poverty reduction

Charitable Tax Deductions Crucial in Meeting Needs of Poor

Guest post by Samuel A. Worthington, InterAction President and CEO

This blog was first published Dec. 20 as a news release by InterAction, the largest alliance of U.S.-based nongovernmental international organizations, of which ChildFund International is a member.

As Congress debates the upcoming fiscal cliff, charitable tax deductions are at risk.

Yet, during these difficult economic times, we must remain focused on helping our world’s poorest and most vulnerable. I am deeply concerned that eliminating or limiting the charitable tax deduction would harm the very people who need the most help.

two children at well

Baraka and Kaingi draw clean water from a ChildFund-installed well in Migwani, Kenya. Photo: Jake Lyell

The more than 200 organizations that make up InterAction are out in the world every day – feeding the poor and helping them to build better futures for themselves and their families. However, these organizations cannot do this work without the generosity of the American people. By harming the organizations designed to help those in need, people will suffer.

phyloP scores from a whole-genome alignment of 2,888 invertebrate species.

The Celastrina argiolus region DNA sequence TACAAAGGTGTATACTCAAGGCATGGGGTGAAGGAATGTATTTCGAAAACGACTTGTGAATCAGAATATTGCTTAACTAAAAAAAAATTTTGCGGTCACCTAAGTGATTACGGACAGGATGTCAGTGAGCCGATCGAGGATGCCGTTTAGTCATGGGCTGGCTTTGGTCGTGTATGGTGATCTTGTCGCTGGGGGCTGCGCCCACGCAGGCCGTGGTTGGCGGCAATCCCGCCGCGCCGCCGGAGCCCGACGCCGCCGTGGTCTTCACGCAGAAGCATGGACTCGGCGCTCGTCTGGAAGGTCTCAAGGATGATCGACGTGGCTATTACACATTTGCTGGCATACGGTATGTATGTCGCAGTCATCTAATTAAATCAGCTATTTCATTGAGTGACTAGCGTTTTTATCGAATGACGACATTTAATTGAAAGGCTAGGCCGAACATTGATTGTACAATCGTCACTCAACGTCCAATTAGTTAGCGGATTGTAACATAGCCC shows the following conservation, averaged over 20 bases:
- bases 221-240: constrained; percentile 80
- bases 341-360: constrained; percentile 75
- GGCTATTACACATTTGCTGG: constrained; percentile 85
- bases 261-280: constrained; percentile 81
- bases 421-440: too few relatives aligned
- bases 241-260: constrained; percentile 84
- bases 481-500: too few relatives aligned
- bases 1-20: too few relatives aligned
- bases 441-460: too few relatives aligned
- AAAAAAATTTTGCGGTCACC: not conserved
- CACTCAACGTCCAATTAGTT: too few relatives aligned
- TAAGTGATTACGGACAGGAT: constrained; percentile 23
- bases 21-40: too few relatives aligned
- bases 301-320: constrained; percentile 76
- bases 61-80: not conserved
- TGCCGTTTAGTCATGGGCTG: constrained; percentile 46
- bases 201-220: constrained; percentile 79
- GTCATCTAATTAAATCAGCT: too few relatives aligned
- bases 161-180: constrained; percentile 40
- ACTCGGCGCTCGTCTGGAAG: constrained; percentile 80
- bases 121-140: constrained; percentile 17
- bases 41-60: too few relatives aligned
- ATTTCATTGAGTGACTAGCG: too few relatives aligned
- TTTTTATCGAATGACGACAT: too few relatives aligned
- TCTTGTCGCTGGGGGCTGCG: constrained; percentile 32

While the charitable deduction does reduce government income, it does so in a way that actually triples its effectiveness: For every dollar that does not go to the U.S. government because of the charitable deduction, nearly $3 goes to a charity that helps the poor and the vulnerable. By continuing the deduction in its current form, the U.S. government gets a three-to-one investment in poverty-reduction.

The tradition of charitable giving is American to its core. We should not deter this custom.

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